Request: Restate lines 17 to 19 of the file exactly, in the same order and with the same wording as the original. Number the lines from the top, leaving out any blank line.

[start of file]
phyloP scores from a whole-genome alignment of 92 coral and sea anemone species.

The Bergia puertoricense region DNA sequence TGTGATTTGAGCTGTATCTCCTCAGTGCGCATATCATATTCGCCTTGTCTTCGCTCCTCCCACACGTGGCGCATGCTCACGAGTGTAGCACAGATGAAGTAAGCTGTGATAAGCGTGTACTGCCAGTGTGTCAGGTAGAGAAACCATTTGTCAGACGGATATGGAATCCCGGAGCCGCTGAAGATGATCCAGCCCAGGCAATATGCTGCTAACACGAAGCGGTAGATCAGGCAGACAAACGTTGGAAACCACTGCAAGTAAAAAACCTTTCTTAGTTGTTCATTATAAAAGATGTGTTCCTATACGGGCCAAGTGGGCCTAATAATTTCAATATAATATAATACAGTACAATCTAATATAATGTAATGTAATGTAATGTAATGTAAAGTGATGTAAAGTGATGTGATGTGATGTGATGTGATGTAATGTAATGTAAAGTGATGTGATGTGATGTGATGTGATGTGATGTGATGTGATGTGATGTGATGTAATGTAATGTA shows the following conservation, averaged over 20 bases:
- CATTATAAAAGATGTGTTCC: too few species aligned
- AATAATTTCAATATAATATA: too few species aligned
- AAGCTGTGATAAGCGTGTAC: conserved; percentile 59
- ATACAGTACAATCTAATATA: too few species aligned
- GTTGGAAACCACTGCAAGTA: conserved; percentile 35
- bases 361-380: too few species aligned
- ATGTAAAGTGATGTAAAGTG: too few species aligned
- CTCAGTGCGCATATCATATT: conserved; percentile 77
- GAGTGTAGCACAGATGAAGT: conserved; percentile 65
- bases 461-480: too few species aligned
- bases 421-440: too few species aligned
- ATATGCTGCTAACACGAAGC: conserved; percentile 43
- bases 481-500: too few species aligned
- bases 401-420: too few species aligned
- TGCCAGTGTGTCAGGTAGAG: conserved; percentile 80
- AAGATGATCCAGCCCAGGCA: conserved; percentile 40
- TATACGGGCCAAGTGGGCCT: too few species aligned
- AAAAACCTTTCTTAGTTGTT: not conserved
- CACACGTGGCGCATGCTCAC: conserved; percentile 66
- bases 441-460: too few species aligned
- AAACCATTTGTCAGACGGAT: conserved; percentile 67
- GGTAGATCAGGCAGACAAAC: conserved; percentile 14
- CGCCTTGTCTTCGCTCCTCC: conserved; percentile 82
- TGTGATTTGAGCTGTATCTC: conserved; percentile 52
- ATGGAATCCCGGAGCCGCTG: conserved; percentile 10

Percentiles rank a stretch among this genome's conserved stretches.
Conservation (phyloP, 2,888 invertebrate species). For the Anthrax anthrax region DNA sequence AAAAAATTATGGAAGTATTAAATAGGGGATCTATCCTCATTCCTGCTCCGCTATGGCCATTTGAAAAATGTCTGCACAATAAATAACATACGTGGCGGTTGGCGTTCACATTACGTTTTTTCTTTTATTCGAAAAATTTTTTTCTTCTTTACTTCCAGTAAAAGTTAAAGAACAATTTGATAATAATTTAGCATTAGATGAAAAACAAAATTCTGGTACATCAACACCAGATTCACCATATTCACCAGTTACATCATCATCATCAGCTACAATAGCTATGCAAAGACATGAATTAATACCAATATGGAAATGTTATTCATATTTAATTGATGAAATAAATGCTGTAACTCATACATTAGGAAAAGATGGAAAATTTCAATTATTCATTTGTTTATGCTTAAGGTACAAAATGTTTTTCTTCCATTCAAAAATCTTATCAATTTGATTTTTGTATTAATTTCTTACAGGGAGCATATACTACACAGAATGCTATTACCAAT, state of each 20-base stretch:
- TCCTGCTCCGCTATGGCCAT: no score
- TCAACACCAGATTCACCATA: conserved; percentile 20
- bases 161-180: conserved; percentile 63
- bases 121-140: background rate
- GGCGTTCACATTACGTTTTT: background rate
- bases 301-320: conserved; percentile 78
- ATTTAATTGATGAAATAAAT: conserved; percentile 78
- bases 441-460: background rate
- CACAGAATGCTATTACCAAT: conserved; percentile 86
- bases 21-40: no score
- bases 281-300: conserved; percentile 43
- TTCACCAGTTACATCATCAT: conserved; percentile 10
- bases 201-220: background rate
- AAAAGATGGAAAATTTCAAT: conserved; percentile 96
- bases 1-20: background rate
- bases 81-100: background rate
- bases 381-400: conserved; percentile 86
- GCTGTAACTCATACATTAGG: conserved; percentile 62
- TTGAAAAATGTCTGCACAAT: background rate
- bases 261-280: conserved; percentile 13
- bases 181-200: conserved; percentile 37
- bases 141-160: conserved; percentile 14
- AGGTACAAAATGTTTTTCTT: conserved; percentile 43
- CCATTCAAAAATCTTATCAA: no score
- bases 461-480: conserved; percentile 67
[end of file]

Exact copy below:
- TGCCAGTGTGTCAGGTAGAG: conserved; percentile 80
- AAGATGATCCAGCCCAGGCA: conserved; percentile 40
- TATACGGGCCAAGTGGGCCT: too few species aligned